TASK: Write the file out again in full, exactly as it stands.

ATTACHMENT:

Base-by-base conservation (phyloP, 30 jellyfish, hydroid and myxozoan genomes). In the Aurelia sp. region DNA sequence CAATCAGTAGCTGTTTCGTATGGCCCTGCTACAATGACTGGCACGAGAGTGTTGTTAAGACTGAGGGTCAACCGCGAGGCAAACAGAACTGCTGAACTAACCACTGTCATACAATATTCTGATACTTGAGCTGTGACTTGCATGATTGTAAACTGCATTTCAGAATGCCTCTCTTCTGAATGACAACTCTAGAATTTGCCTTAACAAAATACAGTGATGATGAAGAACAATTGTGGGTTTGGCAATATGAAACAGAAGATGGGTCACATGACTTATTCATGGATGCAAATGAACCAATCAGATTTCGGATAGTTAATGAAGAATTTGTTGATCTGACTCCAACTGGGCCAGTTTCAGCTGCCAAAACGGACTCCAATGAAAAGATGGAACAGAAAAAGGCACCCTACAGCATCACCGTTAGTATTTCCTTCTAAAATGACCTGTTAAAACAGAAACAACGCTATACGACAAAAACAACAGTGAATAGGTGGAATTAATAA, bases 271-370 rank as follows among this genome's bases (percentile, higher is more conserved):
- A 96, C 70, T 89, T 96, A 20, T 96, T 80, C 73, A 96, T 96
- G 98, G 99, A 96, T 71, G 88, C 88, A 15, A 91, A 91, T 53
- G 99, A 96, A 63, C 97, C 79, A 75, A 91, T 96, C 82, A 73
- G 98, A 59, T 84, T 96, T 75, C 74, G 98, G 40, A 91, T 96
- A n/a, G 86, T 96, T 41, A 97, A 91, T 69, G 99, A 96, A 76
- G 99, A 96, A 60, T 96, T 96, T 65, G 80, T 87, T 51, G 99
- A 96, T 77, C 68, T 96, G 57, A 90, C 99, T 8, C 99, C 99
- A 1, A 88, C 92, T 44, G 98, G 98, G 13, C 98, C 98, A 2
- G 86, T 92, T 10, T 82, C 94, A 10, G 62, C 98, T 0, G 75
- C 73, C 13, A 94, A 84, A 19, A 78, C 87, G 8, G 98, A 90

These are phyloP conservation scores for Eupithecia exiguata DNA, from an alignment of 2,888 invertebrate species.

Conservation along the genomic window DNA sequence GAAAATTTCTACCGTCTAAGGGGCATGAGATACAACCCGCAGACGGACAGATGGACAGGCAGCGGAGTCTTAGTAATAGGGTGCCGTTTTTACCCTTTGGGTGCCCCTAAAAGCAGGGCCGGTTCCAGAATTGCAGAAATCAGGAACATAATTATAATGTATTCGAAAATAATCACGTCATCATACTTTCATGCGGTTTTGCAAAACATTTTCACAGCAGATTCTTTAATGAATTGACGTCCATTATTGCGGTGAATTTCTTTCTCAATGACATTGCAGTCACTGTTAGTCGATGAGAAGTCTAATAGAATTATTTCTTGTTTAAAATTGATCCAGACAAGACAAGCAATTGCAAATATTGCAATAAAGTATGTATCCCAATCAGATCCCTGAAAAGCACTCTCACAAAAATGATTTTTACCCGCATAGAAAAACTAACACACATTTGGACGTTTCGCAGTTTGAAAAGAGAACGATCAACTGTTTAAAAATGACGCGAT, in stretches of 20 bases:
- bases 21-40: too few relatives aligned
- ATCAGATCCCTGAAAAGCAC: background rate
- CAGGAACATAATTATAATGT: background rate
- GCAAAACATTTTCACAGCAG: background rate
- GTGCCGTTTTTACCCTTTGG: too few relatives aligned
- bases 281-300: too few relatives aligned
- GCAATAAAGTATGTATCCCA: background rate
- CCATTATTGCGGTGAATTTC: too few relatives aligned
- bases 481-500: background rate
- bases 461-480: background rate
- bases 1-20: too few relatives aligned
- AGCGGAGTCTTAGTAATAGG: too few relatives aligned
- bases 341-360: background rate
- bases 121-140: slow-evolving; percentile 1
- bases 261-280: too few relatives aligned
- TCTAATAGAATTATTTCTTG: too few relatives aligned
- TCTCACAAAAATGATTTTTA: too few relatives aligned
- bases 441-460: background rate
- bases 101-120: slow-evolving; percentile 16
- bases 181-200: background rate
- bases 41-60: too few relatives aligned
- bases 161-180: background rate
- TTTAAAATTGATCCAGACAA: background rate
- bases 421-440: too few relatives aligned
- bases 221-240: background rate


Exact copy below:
Base-by-base conservation (phyloP, 30 jellyfish, hydroid and myxozoan genomes). In the Aurelia sp. region DNA sequence CAATCAGTAGCTGTTTCGTATGGCCCTGCTACAATGACTGGCACGAGAGTGTTGTTAAGACTGAGGGTCAACCGCGAGGCAAACAGAACTGCTGAACTAACCACTGTCATACAATATTCTGATACTTGAGCTGTGACTTGCATGATTGTAAACTGCATTTCAGAATGCCTCTCTTCTGAATGACAACTCTAGAATTTGCCTTAACAAAATACAGTGATGATGAAGAACAATTGTGGGTTTGGCAATATGAAACAGAAGATGGGTCACATGACTTATTCATGGATGCAAATGAACCAATCAGATTTCGGATAGTTAATGAAGAATTTGTTGATCTGACTCCAACTGGGCCAGTTTCAGCTGCCAAAACGGACTCCAATGAAAAGATGGAACAGAAAAAGGCACCCTACAGCATCACCGTTAGTATTTCCTTCTAAAATGACCTGTTAAAACAGAAACAACGCTATACGACAAAAACAACAGTGAATAGGTGGAATTAATAA, bases 271-370 rank as follows among this genome's bases (percentile, higher is more conserved):
- A 96, C 70, T 89, T 96, A 20, T 96, T 80, C 73, A 96, T 96
- G 98, G 99, A 96, T 71, G 88, C 88, A 15, A 91, A 91, T 53
- G 99, A 96, A 63, C 97, C 79, A 75, A 91, T 96, C 82, A 73
- G 98, A 59, T 84, T 96, T 75, C 74, G 98, G 40, A 91, T 96
- A n/a, G 86, T 96, T 41, A 97, A 91, T 69, G 99, A 96, A 76
- G 99, A 96, A 60, T 96, T 96, T 65, G 80, T 87, T 51, G 99
- A 96, T 77, C 68, T 96, G 57, A 90, C 99, T 8, C 99, C 99
- A 1, A 88, C 92, T 44, G 98, G 98, G 13, C 98, C 98, A 2
- G 86, T 92, T 10, T 82, C 94, A 10, G 62, C 98, T 0, G 75
- C 73, C 13, A 94, A 84, A 19, A 78, C 87, G 8, G 98, A 90

These are phyloP conservation scores for Eupithecia exiguata DNA, from an alignment of 2,888 invertebrate species.

Conservation along the genomic window DNA sequence GAAAATTTCTACCGTCTAAGGGGCATGAGATACAACCCGCAGACGGACAGATGGACAGGCAGCGGAGTCTTAGTAATAGGGTGCCGTTTTTACCCTTTGGGTGCCCCTAAAAGCAGGGCCGGTTCCAGAATTGCAGAAATCAGGAACATAATTATAATGTATTCGAAAATAATCACGTCATCATACTTTCATGCGGTTTTGCAAAACATTTTCACAGCAGATTCTTTAATGAATTGACGTCCATTATTGCGGTGAATTTCTTTCTCAATGACATTGCAGTCACTGTTAGTCGATGAGAAGTCTAATAGAATTATTTCTTGTTTAAAATTGATCCAGACAAGACAAGCAATTGCAAATATTGCAATAAAGTATGTATCCCAATCAGATCCCTGAAAAGCACTCTCACAAAAATGATTTTTACCCGCATAGAAAAACTAACACACATTTGGACGTTTCGCAGTTTGAAAAGAGAACGATCAACTGTTTAAAAATGACGCGAT, in stretches of 20 bases:
- bases 21-40: too few relatives aligned
- ATCAGATCCCTGAAAAGCAC: background rate
- CAGGAACATAATTATAATGT: background rate
- GCAAAACATTTTCACAGCAG: background rate
- GTGCCGTTTTTACCCTTTGG: too few relatives aligned
- bases 281-300: too few relatives aligned
- GCAATAAAGTATGTATCCCA: background rate
- CCATTATTGCGGTGAATTTC: too few relatives aligned
- bases 481-500: background rate
- bases 461-480: background rate
- bases 1-20: too few relatives aligned
- AGCGGAGTCTTAGTAATAGG: too few relatives aligned
- bases 341-360: background rate
- bases 121-140: slow-evolving; percentile 1
- bases 261-280: too few relatives aligned
- TCTAATAGAATTATTTCTTG: too few relatives aligned
- TCTCACAAAAATGATTTTTA: too few relatives aligned
- bases 441-460: background rate
- bases 101-120: slow-evolving; percentile 16
- bases 181-200: background rate
- bases 41-60: too few relatives aligned
- bases 161-180: background rate
- TTTAAAATTGATCCAGACAA: background rate
- bases 421-440: too few relatives aligned
- bases 221-240: background rate